Author Topic: Debt Free and Windfall question  (Read 379 times)

lifeplus

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Debt Free and Windfall question
« on: July 09, 2021, 12:36:01 PM »
In about 2 weeks I will be receiving a substantial amount of money from the sale of my business. Post tax obligations, let's say it is $1M cash.

My wife and I have no debt, our home is paid off, our daughter's college fund is funded and our 401ks are already maxed out for 2021. We don't qualify for Roth IRAs.

We are largely in equities right now (VTSAX). I have zero in Bonds and, with this money, and with what we've saved over the last 5 years, we will be FI. I'm curious what you would do with that cash to ensure your FI is solid. I know many here like to go all equities (stocks) and little to no fixed income (bonds). I can see that thinking as the market has been so good, but that's not always the case. I'm a big JL collins fan and am tempted to go 25% in Bonds (VBTLX), but curious to hear your thoughts. I've ran firecalc upside down and sideways and have been staring at that too long and thought I'd ask for some human input. Thanks.

Oh, and we don't want to invest in real estate nor are we interested in REITS.

FIRE 20/20

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Re: Debt Free and Windfall question
« Reply #1 on: July 09, 2021, 03:53:06 PM »
Can you provide any more detail?  When you say you will be FI, does that mean leanFI or FatFI?  Will this put you way over what you need, or will you just be at 25x of your planned expenses?  What's your risk tolerance?  If the markets drop 50% the day after you invest it, will you be ok with that both financially and emotionally?  Did you live through either the dot com crash or the 08/09 financial collapse?  How did you handle those?  Do you plan to have any side businesses after you FIRE? 

Asset allocation is always tricky because different people will respond differently to good an bad situations so there isn't a one-size fits all approach.  A little more information might help. 

MrThatsDifferent

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Re: Debt Free and Windfall question
« Reply #2 on: July 09, 2021, 04:18:43 PM »
Personally I wouldn’t stress about the perfect plan because why? You don’t need the extra money. I’d do what’s simplest and quickest so you don’t have to spend any time stressing. If 25% bonds and the rest invested in VTAX gives you peace of mind, go for it. You’re set with everything. Dump it in and live life how you want and enjoy. Congrats on your business moves and setting things up so well.

lifeplus

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Re: Debt Free and Windfall question
« Reply #3 on: July 09, 2021, 09:27:18 PM »
Thanks @MrThatsDifferent Much appreciated and thanks for the kind words. What's ahead is both exciting and scary at the same time.

@FIRE 20/20 I'll be 29X annual expenses and will be FatFire. However, I receive another chunk in 18 months which will be a big saftey cushion. I lived through both the dot com and 08 collapse, but was not investing at that time. If I lost 1/2 on day one, sequence of returns risk, that would be bad as we'd have to find work immediately.

The goal is for my wife and I to start a totally different business for us. We'd like to have some time to do it how we want and not worry about having to get it up fast. There's something nice about having some space to play and find our way to product market fit while only answer to our terms. That is the hope, goal and dream.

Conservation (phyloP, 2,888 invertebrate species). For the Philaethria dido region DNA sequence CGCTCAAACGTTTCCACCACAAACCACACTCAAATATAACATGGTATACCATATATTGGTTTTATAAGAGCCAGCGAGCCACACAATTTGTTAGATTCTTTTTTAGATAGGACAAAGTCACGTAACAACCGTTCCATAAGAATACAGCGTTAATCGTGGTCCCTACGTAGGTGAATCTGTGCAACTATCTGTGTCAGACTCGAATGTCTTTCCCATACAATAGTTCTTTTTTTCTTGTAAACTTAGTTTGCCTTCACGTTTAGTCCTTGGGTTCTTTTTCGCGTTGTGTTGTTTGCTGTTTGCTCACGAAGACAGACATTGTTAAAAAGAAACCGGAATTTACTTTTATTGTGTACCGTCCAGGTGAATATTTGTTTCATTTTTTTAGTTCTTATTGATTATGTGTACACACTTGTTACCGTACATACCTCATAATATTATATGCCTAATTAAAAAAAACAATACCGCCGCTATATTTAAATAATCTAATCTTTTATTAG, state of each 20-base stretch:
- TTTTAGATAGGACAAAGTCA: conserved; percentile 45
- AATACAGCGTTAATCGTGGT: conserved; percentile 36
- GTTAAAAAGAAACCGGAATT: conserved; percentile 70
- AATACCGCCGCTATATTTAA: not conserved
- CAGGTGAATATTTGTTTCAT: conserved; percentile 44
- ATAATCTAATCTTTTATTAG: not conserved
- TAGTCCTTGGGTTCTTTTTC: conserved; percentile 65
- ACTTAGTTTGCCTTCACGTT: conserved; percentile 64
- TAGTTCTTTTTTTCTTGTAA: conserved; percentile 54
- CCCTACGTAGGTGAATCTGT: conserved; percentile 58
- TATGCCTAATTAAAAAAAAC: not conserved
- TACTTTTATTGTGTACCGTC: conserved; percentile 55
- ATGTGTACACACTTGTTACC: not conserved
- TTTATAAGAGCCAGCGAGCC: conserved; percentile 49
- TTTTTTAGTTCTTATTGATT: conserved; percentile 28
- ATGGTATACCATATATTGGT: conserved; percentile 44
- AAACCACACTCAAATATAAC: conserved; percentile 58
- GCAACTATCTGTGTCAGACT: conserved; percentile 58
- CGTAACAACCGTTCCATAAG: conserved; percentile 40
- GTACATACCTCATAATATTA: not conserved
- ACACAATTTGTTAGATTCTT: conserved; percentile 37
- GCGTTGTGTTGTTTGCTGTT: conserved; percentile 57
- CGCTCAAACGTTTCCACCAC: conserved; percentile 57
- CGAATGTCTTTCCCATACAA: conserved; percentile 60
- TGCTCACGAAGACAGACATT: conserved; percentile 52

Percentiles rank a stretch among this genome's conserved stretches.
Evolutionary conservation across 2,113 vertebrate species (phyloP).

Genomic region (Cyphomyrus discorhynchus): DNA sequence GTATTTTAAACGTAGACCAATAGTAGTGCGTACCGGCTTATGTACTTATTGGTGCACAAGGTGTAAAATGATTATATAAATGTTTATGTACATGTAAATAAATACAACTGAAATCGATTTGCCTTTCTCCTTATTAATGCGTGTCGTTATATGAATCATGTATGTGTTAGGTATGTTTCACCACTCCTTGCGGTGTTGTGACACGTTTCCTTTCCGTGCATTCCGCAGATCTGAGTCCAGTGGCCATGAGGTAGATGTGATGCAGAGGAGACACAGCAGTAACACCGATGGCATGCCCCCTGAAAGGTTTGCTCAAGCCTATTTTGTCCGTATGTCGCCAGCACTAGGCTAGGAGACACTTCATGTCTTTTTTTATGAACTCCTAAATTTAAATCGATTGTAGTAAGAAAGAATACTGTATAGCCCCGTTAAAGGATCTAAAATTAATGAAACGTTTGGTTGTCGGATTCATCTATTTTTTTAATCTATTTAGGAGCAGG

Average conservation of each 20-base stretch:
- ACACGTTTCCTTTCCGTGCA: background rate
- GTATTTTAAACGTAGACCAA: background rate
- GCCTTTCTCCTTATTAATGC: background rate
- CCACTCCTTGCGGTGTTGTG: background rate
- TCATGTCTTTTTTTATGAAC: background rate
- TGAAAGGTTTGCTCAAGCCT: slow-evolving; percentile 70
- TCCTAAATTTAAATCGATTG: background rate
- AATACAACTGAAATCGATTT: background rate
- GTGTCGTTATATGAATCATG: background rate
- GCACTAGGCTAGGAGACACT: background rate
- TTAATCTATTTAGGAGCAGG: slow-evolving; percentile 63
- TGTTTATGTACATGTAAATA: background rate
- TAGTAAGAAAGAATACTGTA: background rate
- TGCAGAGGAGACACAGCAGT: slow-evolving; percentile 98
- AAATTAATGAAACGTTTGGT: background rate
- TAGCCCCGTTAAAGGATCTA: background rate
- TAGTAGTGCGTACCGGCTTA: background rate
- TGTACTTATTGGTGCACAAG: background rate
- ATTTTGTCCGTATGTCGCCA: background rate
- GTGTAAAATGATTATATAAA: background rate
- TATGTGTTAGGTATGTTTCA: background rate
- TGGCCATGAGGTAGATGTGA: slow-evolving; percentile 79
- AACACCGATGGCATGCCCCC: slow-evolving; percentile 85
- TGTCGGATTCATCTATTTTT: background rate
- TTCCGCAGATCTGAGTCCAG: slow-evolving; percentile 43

Finances_With_Purpose

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Re: Debt Free and Windfall question
« Reply #4 on: July 09, 2021, 10:38:44 PM »
Thanks @MrThatsDifferent Much appreciated and thanks for the kind words. What's ahead is both exciting and scary at the same time.

@FIRE 20/20
...

The goal is for my wife and I to start a totally different business for us. We'd like to have some time to do it how we want and not worry about having to get it up fast. There's something nice about having some space to play and find our way to product market fit while only answer to our terms. That is the hope, goal and dream.

To answer your question: that's about your own personal risk tolerance.  I don't like bonds for a whole variety of reasons, but even I have a small allocation to them to balance out my risk (say 10%). 

You may well want a little more because, as one blogger puts it: when you've won the game, why keep playing? 

You'll just have to adjust your expected returns and FIRE calcs as a result--as that will have a large impact on your expected returns and potential withdrawal rates.

I have another suggestion, based upon what you said in your follow-up post: have you considered how much principle you want on hand to start a new business?  That's going to be harder to get at once you don't have a normal/stable income, so you'll want to self-fund going in. 

I ask that because I might set aside a large starter fund for that, which is like a bond--and maybe partially held even in safer/low-risk bonds.  You can hit two birds with that stone.  Then once the business is up and returning something, you can shift more or less of your allocation around to balance things out. 

Meanwhile, you can make your FIRE plans based upon the smaller amount (sans business capital), which will leave you a safety net for sequence-of-returns risk while also increasing your bond allocation over the short term. 

It's hard to be more detailed without knowing timelines, expected capital necessary, and expected returns, but I thought I would throw that idea out since it seems to satisfy your various aims--and now is the time to figure that part out anyway.